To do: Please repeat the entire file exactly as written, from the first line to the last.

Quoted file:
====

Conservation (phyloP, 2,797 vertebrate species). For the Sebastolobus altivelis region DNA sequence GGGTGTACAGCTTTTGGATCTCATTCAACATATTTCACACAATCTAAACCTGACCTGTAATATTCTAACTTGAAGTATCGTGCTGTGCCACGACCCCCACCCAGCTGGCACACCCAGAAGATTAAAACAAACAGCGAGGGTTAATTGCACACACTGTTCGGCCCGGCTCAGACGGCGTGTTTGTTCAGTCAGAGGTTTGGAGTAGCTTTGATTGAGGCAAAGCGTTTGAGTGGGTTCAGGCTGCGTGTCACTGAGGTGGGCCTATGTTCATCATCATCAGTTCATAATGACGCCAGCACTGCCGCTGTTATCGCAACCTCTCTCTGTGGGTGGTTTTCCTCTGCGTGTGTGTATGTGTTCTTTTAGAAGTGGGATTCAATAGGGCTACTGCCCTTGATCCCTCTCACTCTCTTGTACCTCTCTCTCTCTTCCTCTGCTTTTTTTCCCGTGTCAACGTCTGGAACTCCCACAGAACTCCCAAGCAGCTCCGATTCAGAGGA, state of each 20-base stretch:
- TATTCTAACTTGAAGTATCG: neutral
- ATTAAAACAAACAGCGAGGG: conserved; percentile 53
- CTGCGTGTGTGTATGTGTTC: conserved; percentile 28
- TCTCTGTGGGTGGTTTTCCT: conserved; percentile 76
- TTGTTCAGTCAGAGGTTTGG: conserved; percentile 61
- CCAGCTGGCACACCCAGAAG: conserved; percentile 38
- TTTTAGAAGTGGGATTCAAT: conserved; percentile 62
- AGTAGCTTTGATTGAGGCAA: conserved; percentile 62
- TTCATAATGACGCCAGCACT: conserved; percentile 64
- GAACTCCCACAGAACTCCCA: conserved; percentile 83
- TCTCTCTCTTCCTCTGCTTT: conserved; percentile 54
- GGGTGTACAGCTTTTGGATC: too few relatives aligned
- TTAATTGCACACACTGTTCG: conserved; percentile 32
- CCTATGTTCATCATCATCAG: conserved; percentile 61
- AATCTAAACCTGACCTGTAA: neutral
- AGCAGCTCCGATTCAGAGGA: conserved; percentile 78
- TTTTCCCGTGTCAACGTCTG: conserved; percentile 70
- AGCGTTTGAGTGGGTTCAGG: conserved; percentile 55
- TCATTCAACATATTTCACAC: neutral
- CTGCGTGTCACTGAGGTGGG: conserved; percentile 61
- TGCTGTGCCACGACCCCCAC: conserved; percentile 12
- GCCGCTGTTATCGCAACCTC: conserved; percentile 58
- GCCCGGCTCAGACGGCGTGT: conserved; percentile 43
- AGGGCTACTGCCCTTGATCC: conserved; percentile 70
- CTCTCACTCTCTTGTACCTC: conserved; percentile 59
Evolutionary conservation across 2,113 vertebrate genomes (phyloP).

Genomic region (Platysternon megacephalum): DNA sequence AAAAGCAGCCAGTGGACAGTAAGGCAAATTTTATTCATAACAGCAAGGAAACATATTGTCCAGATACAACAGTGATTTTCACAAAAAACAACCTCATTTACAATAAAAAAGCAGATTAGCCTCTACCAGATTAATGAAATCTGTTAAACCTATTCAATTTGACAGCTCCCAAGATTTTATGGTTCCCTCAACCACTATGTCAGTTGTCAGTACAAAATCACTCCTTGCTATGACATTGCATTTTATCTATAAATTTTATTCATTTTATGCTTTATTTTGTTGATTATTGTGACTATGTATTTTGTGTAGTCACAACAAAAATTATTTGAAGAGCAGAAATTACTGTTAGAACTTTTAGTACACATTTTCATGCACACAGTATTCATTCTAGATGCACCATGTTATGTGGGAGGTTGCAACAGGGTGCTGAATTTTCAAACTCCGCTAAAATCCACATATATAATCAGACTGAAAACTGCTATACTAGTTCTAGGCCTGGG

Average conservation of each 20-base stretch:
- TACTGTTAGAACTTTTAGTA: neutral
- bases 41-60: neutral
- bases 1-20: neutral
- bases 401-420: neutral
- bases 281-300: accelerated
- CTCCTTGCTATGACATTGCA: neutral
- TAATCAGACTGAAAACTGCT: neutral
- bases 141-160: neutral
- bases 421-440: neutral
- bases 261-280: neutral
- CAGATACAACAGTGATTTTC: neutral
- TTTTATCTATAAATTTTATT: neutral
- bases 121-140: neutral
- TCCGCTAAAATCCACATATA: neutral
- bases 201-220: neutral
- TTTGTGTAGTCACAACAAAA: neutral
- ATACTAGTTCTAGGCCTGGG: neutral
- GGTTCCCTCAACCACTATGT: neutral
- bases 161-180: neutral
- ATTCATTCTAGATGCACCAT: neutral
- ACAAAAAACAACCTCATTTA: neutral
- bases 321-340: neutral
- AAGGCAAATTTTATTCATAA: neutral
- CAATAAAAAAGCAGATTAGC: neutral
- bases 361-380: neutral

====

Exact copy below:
Conservation (phyloP, 2,797 vertebrate species). For the Sebastolobus altivelis region DNA sequence GGGTGTACAGCTTTTGGATCTCATTCAACATATTTCACACAATCTAAACCTGACCTGTAATATTCTAACTTGAAGTATCGTGCTGTGCCACGACCCCCACCCAGCTGGCACACCCAGAAGATTAAAACAAACAGCGAGGGTTAATTGCACACACTGTTCGGCCCGGCTCAGACGGCGTGTTTGTTCAGTCAGAGGTTTGGAGTAGCTTTGATTGAGGCAAAGCGTTTGAGTGGGTTCAGGCTGCGTGTCACTGAGGTGGGCCTATGTTCATCATCATCAGTTCATAATGACGCCAGCACTGCCGCTGTTATCGCAACCTCTCTCTGTGGGTGGTTTTCCTCTGCGTGTGTGTATGTGTTCTTTTAGAAGTGGGATTCAATAGGGCTACTGCCCTTGATCCCTCTCACTCTCTTGTACCTCTCTCTCTCTTCCTCTGCTTTTTTTCCCGTGTCAACGTCTGGAACTCCCACAGAACTCCCAAGCAGCTCCGATTCAGAGGA, state of each 20-base stretch:
- TATTCTAACTTGAAGTATCG: neutral
- ATTAAAACAAACAGCGAGGG: conserved; percentile 53
- CTGCGTGTGTGTATGTGTTC: conserved; percentile 28
- TCTCTGTGGGTGGTTTTCCT: conserved; percentile 76
- TTGTTCAGTCAGAGGTTTGG: conserved; percentile 61
- CCAGCTGGCACACCCAGAAG: conserved; percentile 38
- TTTTAGAAGTGGGATTCAAT: conserved; percentile 62
- AGTAGCTTTGATTGAGGCAA: conserved; percentile 62
- TTCATAATGACGCCAGCACT: conserved; percentile 64
- GAACTCCCACAGAACTCCCA: conserved; percentile 83
- TCTCTCTCTTCCTCTGCTTT: conserved; percentile 54
- GGGTGTACAGCTTTTGGATC: too few relatives aligned
- TTAATTGCACACACTGTTCG: conserved; percentile 32
- CCTATGTTCATCATCATCAG: conserved; percentile 61
- AATCTAAACCTGACCTGTAA: neutral
- AGCAGCTCCGATTCAGAGGA: conserved; percentile 78
- TTTTCCCGTGTCAACGTCTG: conserved; percentile 70
- AGCGTTTGAGTGGGTTCAGG: conserved; percentile 55
- TCATTCAACATATTTCACAC: neutral
- CTGCGTGTCACTGAGGTGGG: conserved; percentile 61
- TGCTGTGCCACGACCCCCAC: conserved; percentile 12
- GCCGCTGTTATCGCAACCTC: conserved; percentile 58
- GCCCGGCTCAGACGGCGTGT: conserved; percentile 43
- AGGGCTACTGCCCTTGATCC: conserved; percentile 70
- CTCTCACTCTCTTGTACCTC: conserved; percentile 59
Evolutionary conservation across 2,113 vertebrate genomes (phyloP).

Genomic region (Platysternon megacephalum): DNA sequence AAAAGCAGCCAGTGGACAGTAAGGCAAATTTTATTCATAACAGCAAGGAAACATATTGTCCAGATACAACAGTGATTTTCACAAAAAACAACCTCATTTACAATAAAAAAGCAGATTAGCCTCTACCAGATTAATGAAATCTGTTAAACCTATTCAATTTGACAGCTCCCAAGATTTTATGGTTCCCTCAACCACTATGTCAGTTGTCAGTACAAAATCACTCCTTGCTATGACATTGCATTTTATCTATAAATTTTATTCATTTTATGCTTTATTTTGTTGATTATTGTGACTATGTATTTTGTGTAGTCACAACAAAAATTATTTGAAGAGCAGAAATTACTGTTAGAACTTTTAGTACACATTTTCATGCACACAGTATTCATTCTAGATGCACCATGTTATGTGGGAGGTTGCAACAGGGTGCTGAATTTTCAAACTCCGCTAAAATCCACATATATAATCAGACTGAAAACTGCTATACTAGTTCTAGGCCTGGG

Average conservation of each 20-base stretch:
- TACTGTTAGAACTTTTAGTA: neutral
- bases 41-60: neutral
- bases 1-20: neutral
- bases 401-420: neutral
- bases 281-300: accelerated
- CTCCTTGCTATGACATTGCA: neutral
- TAATCAGACTGAAAACTGCT: neutral
- bases 141-160: neutral
- bases 421-440: neutral
- bases 261-280: neutral
- CAGATACAACAGTGATTTTC: neutral
- TTTTATCTATAAATTTTATT: neutral
- bases 121-140: neutral
- TCCGCTAAAATCCACATATA: neutral
- bases 201-220: neutral
- TTTGTGTAGTCACAACAAAA: neutral
- ATACTAGTTCTAGGCCTGGG: neutral
- GGTTCCCTCAACCACTATGT: neutral
- bases 161-180: neutral
- ATTCATTCTAGATGCACCAT: neutral
- ACAAAAAACAACCTCATTTA: neutral
- bases 321-340: neutral
- AAGGCAAATTTTATTCATAA: neutral
- CAATAAAAAAGCAGATTAGC: neutral
- bases 361-380: neutral